Meanwhile, I’m fuming. Recently I spoke before a local group urging people to see “Suffragette.” I sent out an appeal last week to my email network making the connection between the “Suffragette” film and our own suffrage history here in the United States. My expectations were raised by the previews in a local movie theater. But Hollywood and its distributers didn’t deliver. I can only assume it’s business as usual. Vote with your theater tickets in places where the “Suffragette” film will be shown. And get behind those organizations and constituencies that support the idea that history belongs to the people, not just those salivating over profits!

Vote graphic on Suffrage Wagon Nes ChannelFollow Suffrage Wagon News Channel on Facebook and Twitter. Quarterly newsletters just by signing up. Suffrage Wagon News Channel has video platform on VimeoIn your free time, meet friends at the Suffrage Wagon Cafe.

SuffrageCentennials.com for trends, news and views about upcoming suffrage centennials. “Choose it and Use it” is a video reminding us of how the past is linked to what we do today and its impact on the future. We’re celebrating voting rights and women’s freedom to vote! Join us.

Episode #7: Edna responds to Wilmer’s love of writings by Henry David Thoreau!

WATCH THE VIDEO ON SUFFRAGE WAGON

 

 

 

Episode #7: Wilmer Kearns courts Edna Buckman with his storytelling on Vimeo.

We’re moving toward the day when Edna, Wilmer and Bess (Edna’s best friend) are active in the women’s suffrage movement. But long before that, we meet them in 1903 when they’re young. Their direction in life is still in formation.

MARY WOLLSTONECRAFT INTERESTED THE YOUNG WOMEN

In previous posts, Bess got in trouble after her parents discovered copies of Mary Wollstonecraft’s books hidden in her bedroom. Edna also read Mary Wollstonecraft. Then Wilmer entered the scene and he loved talking about his favorite author, Henry David Thoreau. The writer understood the art of walking and how he considered every walk a “crusade.” Edna listened carefully.

HENRY DAVID THOREAU INTERESTED WILMER KEARNS!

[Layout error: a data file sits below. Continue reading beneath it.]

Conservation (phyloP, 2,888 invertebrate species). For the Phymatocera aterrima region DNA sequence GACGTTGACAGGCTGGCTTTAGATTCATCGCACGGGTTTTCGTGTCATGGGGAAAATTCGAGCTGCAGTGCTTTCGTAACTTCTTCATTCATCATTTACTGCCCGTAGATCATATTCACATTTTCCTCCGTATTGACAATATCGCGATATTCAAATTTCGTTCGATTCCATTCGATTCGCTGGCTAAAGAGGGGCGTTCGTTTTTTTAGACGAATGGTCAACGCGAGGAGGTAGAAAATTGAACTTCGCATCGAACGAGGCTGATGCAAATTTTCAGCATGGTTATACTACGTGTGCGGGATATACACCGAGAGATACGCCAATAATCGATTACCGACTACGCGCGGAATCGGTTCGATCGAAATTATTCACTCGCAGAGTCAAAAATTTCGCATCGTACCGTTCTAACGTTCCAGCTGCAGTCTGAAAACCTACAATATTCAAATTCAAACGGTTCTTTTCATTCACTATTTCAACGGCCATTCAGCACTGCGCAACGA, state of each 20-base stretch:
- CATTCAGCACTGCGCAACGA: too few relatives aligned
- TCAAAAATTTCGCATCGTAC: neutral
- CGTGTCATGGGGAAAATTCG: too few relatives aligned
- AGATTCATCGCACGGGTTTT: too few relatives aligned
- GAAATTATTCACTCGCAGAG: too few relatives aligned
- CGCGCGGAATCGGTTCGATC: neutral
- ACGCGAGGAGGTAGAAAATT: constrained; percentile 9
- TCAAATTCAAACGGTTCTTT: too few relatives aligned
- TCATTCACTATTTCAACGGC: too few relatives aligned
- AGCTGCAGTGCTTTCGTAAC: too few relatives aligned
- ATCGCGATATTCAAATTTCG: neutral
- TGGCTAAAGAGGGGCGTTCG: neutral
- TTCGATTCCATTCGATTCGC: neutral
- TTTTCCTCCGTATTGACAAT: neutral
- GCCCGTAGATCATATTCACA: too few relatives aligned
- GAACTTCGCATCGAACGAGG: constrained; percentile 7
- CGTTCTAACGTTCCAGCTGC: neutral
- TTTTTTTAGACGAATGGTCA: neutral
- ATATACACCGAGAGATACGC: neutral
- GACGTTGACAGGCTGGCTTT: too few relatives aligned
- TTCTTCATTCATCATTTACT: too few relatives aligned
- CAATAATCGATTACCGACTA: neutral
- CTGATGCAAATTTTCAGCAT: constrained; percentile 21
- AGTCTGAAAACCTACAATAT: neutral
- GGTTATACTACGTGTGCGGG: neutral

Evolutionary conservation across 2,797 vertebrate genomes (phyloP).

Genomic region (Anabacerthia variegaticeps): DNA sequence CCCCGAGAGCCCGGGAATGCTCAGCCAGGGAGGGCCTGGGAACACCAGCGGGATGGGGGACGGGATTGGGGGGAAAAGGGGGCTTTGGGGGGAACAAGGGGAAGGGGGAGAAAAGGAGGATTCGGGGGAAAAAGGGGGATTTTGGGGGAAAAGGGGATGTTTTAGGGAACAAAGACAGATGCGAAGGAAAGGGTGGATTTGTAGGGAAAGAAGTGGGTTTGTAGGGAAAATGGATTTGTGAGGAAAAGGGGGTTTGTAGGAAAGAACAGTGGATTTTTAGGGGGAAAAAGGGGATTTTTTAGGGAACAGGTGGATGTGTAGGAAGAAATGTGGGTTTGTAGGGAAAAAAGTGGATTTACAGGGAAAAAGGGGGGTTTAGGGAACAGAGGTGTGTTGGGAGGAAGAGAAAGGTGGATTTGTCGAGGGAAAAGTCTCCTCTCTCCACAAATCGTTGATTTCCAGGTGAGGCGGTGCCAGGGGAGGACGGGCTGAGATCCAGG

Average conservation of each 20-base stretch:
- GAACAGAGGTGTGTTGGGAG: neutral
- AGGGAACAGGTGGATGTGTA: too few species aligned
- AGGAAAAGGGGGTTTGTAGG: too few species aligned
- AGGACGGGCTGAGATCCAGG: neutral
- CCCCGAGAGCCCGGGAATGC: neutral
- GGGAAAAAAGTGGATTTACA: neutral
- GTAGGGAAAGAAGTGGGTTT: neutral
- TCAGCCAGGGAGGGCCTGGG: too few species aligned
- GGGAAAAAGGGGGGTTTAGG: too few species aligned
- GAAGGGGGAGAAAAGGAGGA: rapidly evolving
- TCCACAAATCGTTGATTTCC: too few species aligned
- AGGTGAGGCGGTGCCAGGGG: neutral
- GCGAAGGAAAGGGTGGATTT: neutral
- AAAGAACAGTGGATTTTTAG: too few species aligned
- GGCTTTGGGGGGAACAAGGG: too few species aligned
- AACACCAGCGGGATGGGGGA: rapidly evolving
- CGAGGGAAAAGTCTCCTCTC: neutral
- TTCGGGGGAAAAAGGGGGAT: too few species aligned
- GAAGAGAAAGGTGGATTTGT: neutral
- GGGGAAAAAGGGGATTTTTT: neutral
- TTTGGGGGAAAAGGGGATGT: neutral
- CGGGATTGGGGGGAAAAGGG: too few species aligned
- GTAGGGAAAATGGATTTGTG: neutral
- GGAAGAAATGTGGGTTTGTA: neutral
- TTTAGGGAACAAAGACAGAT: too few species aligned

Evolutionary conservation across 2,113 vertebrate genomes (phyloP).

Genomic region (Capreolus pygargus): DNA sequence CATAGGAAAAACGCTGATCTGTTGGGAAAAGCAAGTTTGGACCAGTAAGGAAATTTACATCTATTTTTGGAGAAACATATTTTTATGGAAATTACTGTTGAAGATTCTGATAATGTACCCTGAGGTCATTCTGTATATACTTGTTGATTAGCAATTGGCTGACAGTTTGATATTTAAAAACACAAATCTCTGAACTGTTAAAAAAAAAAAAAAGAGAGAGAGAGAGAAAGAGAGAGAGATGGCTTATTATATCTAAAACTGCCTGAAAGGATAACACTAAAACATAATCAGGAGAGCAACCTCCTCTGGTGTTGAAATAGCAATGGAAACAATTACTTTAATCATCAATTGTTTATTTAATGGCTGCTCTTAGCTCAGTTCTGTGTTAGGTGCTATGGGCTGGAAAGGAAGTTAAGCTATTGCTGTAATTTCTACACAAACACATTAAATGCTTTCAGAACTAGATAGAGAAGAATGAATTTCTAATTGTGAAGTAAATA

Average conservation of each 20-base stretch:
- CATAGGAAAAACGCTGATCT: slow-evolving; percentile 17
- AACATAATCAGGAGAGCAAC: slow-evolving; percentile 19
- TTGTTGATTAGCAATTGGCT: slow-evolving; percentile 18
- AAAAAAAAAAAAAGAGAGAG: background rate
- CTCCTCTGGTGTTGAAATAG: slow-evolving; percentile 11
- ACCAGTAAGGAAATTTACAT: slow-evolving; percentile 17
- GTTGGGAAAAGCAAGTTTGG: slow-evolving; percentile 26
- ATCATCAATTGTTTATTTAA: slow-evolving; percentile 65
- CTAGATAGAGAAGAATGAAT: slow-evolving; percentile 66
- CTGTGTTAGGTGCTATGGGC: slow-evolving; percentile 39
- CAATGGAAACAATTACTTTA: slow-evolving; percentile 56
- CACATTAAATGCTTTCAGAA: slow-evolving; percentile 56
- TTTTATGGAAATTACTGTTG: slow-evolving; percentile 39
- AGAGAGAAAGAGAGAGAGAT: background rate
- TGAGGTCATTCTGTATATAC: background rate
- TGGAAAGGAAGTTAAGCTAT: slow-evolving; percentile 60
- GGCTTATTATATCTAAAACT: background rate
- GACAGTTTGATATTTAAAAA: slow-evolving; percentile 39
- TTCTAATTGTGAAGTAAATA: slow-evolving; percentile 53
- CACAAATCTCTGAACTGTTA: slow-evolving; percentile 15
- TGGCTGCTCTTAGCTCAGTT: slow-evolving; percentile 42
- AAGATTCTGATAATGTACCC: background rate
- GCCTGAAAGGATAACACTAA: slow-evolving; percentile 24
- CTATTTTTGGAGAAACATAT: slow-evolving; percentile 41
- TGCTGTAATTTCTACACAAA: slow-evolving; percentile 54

Wilmer agreed with how Henry David Thoreau needed leisure, freedom, and independence. For Thoreau, walking represented more than exercise. It turned into an adventure, an occasion that brought air and sunshine to his thoughts.

Thoreau loved climbing a tree, studying the landscape, and discovering new horizons during his walks. He listened to the quiet that wasn’t really soundless at all. While walking he contemplated the known and the unknowable. He studied the moon and buildings in varying shades of light and darkness. Thoreau said he ventured out into the world for a walk with no idea of direction. But he found a new way of traveling and being. Then he added: “In short, all good things are wild and free.”

Wilmer’s in the process of wearing down Edna’s reservations about relationships. But will he be successful in winning Edna’s heart? Stay tuned!

Wilmer KearnsRelax this fall by following Suffrage Wagon News Channel on Facebook and Twitter. Quarterly newsletters just by signing up. Suffrage Wagon News Channel has video platform on VimeoIn your free time, meet friends at the Suffrage Wagon Cafe.

SuffrageCentennials.com for trends, news and views about upcoming suffrage centennials. “Choose it and Use it” is a video reminding us of how the past is linked to what we do today and its impact on the future. We’re celebrating voting rights and women’s freedom to vote! Join us.

Videos: Wrapping up our first year at Suffrage Wagon Cooking School!

Suffrage Wagon Cooking SchoolOur first year at Suffrage Wagon Cooking School is coming to an end. This is the last day for visiting the farmers’ market where, over time, the refrigerator’s produce bin has been crammed with food fresh from the fields. We love to cook with fresh local ingredients!

Our Irish wood-burning cook stove has been a hit with cooking school students and fans. During 2015 we’ve baked apple pie in it, as well as butternut squash soup.

A demonstration on how to make French onion soup is coming soon from Suffrage Wagon Cooking School. Keep your produce bin stocked with fresh onions. They come in handy when you’re in a hurry and a pot of fresh soup is all that you can manage for dinner.

VIDEOS: Highlights of cooking school demonstrations for 2015. If you didn’t have a chance to attend our birthday party celebration on video, here’s your opportunity now.

Here’s what we crammed into the shopping bag during our last visit to the farmers’ market. Check in with this video now:

More fresh produce from the Farmers’ Market! on Vimeo.

Cooking School posterMeet our cooking school students and check out our vintage Irish wood-burning stove. Relax this fall by following Suffrage Wagon News Channel on Facebook and Twitter. Quarterly newsletters just by signing up. Suffrage Wagon News Channel has video platform on Vimeo.

In your free time, meet friends at the Suffrage Wagon Cafe.

SuffrageCentennials.com for trends, news and views about upcoming suffrage centennials. “Choose it and Use it” is a video reminding us of how the past is linked to what we do today and its impact on the future. We’re celebrating voting rights and women’s freedom to vote! Join us.